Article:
Despite the fact that fundraising is key to the success of most nonprofit organizations, individuals doing nonprofit work often struggle with how to approach the task of actually asking for donations. Many fundraisers feel fearful of seeming too “salesy,” or in other words, they worry about feeling like they are guilt-tripping people into donating to their cause. This fear prevents many incredible organizations from gaining sufficient donor support, all because their organizers and volunteers are too afraid of turning into “salespeople”.
Here’s the problem: technically, fundraisers are doing what salespeople do every day. Just like for-profit sales involves “selling a product” nonprofit work involves “promoting a cause”. Though nonprofit donors don’t usually walk away with a physical product, your job as a fundraiser is to convince them to buy into your cause. It’s sales!
Despite not wanting to seem salesy, fundraisers and nonprofit volunteers often fall into the trap of expecting donations rather than putting in the time and effort to build relationships with potential donors. Salespeople work to relate to their leads, to find common ground, and to grab their attention by offering them something they are already looking for. You don’t see salespeople grabbing people off the street, their customers come to them.
As a fundraiser, you need to be prepared to meet people where they are, rather than simply expecting them to hand over their hard-earned money to a cause just because donating to charitable causes is the right thing to do. You need to be ready to use stories and conversations to engage people in the issues, which is exactly what salespeople are doing when they talk to customers about their needs and wants in a product or service.
Back in the day, work as a fundraiser was largely about shining the light on yourself and your organization. Fundraisers were able to monologue in order to gain donations and support, but that was before people had the kind of access to information we have been afforded in the age of the Internet.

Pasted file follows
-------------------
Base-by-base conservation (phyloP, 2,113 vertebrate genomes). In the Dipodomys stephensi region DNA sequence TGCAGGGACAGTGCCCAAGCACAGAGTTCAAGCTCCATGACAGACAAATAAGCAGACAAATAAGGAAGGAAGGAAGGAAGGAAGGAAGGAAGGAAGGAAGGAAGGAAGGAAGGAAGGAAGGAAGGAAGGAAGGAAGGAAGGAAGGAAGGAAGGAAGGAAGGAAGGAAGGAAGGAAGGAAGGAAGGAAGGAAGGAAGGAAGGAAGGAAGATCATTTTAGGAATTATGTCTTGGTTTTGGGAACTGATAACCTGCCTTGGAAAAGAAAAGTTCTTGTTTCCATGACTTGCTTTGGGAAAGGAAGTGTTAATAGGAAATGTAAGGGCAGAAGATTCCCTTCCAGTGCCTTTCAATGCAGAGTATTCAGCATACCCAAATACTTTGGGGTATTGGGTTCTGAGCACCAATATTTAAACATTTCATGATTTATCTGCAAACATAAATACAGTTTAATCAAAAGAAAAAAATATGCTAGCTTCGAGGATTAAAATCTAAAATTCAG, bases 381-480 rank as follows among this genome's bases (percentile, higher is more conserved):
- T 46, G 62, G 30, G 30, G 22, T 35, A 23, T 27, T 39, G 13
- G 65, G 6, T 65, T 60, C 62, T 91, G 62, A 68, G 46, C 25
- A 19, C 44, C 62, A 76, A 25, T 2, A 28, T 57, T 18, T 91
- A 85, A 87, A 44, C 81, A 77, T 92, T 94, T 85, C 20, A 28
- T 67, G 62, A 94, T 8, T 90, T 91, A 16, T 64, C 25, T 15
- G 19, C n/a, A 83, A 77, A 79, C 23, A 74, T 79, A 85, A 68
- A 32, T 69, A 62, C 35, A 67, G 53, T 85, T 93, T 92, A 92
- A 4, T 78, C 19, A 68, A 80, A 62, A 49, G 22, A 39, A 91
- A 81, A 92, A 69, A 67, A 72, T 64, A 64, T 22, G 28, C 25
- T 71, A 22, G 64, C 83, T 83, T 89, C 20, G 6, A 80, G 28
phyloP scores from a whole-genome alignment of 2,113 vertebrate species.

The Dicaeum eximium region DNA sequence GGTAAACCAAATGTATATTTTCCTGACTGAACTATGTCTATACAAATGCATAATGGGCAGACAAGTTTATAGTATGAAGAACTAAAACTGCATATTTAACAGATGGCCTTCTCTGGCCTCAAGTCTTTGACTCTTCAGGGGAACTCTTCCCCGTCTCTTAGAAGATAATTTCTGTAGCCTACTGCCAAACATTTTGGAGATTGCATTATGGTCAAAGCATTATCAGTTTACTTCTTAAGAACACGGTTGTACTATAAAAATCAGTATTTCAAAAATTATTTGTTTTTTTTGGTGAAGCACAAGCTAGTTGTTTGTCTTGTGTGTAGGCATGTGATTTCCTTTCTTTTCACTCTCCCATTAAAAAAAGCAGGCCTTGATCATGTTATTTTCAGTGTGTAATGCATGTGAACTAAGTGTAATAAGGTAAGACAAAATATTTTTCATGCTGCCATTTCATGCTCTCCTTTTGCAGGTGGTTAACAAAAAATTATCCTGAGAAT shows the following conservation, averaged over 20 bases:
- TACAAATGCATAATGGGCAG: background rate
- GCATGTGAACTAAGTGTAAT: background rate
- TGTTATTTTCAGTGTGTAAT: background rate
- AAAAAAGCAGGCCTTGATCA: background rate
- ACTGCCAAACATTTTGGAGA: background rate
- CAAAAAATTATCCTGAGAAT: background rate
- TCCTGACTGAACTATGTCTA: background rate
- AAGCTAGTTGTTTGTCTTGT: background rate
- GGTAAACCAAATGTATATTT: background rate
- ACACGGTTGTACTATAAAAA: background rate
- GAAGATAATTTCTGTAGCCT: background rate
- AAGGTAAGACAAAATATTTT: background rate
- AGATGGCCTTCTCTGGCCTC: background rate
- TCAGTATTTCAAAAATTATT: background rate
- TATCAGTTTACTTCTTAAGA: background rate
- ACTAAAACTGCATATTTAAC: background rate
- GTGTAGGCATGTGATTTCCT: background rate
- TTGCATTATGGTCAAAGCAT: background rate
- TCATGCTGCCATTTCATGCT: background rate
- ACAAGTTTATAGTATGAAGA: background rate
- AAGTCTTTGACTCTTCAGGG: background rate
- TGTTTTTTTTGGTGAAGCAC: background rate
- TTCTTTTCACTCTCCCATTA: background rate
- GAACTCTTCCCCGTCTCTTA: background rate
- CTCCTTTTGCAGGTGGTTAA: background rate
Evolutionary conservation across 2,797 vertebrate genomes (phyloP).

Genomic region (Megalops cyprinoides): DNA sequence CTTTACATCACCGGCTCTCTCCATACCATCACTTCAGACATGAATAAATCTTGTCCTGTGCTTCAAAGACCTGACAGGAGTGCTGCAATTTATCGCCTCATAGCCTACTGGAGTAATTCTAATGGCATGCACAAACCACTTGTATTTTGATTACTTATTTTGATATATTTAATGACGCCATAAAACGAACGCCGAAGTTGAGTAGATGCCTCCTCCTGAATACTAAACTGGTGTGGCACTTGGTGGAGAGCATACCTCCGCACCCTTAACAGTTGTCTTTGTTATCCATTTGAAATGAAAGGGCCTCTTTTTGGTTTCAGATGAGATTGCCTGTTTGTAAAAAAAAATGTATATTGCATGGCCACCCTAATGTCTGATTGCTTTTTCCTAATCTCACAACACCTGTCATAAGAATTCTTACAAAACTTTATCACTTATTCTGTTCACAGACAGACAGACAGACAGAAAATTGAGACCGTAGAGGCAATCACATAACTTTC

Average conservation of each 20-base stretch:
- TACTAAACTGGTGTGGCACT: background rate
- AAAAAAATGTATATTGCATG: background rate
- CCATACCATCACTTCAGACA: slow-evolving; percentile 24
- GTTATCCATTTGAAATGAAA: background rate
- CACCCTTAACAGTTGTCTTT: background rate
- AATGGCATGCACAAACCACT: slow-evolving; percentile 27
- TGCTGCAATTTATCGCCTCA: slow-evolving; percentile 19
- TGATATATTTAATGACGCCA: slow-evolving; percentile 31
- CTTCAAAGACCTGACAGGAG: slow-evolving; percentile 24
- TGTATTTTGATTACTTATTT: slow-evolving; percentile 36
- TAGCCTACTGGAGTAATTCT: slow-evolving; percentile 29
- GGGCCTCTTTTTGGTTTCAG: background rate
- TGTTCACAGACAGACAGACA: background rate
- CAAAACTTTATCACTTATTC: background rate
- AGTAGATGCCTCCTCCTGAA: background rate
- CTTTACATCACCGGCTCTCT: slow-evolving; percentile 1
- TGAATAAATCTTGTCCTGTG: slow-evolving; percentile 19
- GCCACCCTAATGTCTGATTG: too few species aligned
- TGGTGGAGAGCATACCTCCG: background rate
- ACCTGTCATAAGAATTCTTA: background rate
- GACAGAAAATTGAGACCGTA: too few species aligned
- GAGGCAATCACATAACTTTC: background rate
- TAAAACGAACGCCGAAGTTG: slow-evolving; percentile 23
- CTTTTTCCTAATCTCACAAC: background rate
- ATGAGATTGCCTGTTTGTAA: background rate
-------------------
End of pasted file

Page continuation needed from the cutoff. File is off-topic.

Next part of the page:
Now, people know what they want and are able to learn about the causes they care about independently of nonprofit organizations. It is no longer about you, but instead about listening to what it is your potential donors care about. Instead of saying “you should donate because”, or “our organization is incredible and therefore you should donate”, change the narrative to be more donor-centered.
Instead of a physical product, you are selling your donors assurance that their money is going to something they care about. You should be asking them which causes they care about, then tailoring your approach to appeal directly to those donors that are most likely to empathize with your cause. Basically, you need to stop going after donors who you know nothing about and start focusing on networking to connect with people who will resonate with the work being done by your organization.
The Sales Funnel for Nonprofits
The “sales funnel” is simply the name given to the order of operations/tasks required to make a sale. In the business world, there are a few schools of thought regarding how many steps there are in the funnel, but here, we’ll focus on the four that are most pertinent to nonprofit fundraising.
The first step of the “sales funnel” is to cultivate awareness for your brand or organization. This step could also be called the “leads” or the “prospecting” phase, since it is all about finding those potential donors. Here is where we see many old-school nonprofits fall short, since their awareness/prospecting phase usually involves more broadcasting than networking.
In order to find donors that will not only donate once but will become permanent supporters of your organization, it is important to dedicate the awareness phase to connecting with people who share a common interest in causes you support.
Once you have generated leads, the next step is to follow-up and to build a relationship with prospective donors. Like salespeople talk to their leads about their specific needs in a product or service, fundraisers talk to their donors about how they can secure their donation. This phase is all about taking the interest you piqued at the first meeting and converting it into an intent to engage.
In the nonprofit sector, this phase might more accurately be described as the “asking” phase, since this period is all about getting down to the nitty-gritty and actively asking prospects if they will be willing to commit to making a donation. In sales, this phase is where the salesperson offers the final price and waits for the customer to decide.
At this point, you’ll already have built a solid relationship with your prospective donors, so asking for donations won’t feel like you are pressuring or goading anyone into doing something they don’t want to do. Like in sales, the transaction is mutually beneficial, so practice asking for donations with confidence.
In business, the final step of the sales funnel is “sale”, but because nonprofit “sales” are about creating long-term donor relationships, stewardship is a far more appropriate descriptor. Once your donor has made their first contribution, your final step is to maintain a relationship and an open dialogue to encourage them to donate again in the future.
If you enjoyed this guide, and want to learn more about fundraising and building relationships with donors, visit Blackbird Philanthropy Advisors and check out our blog.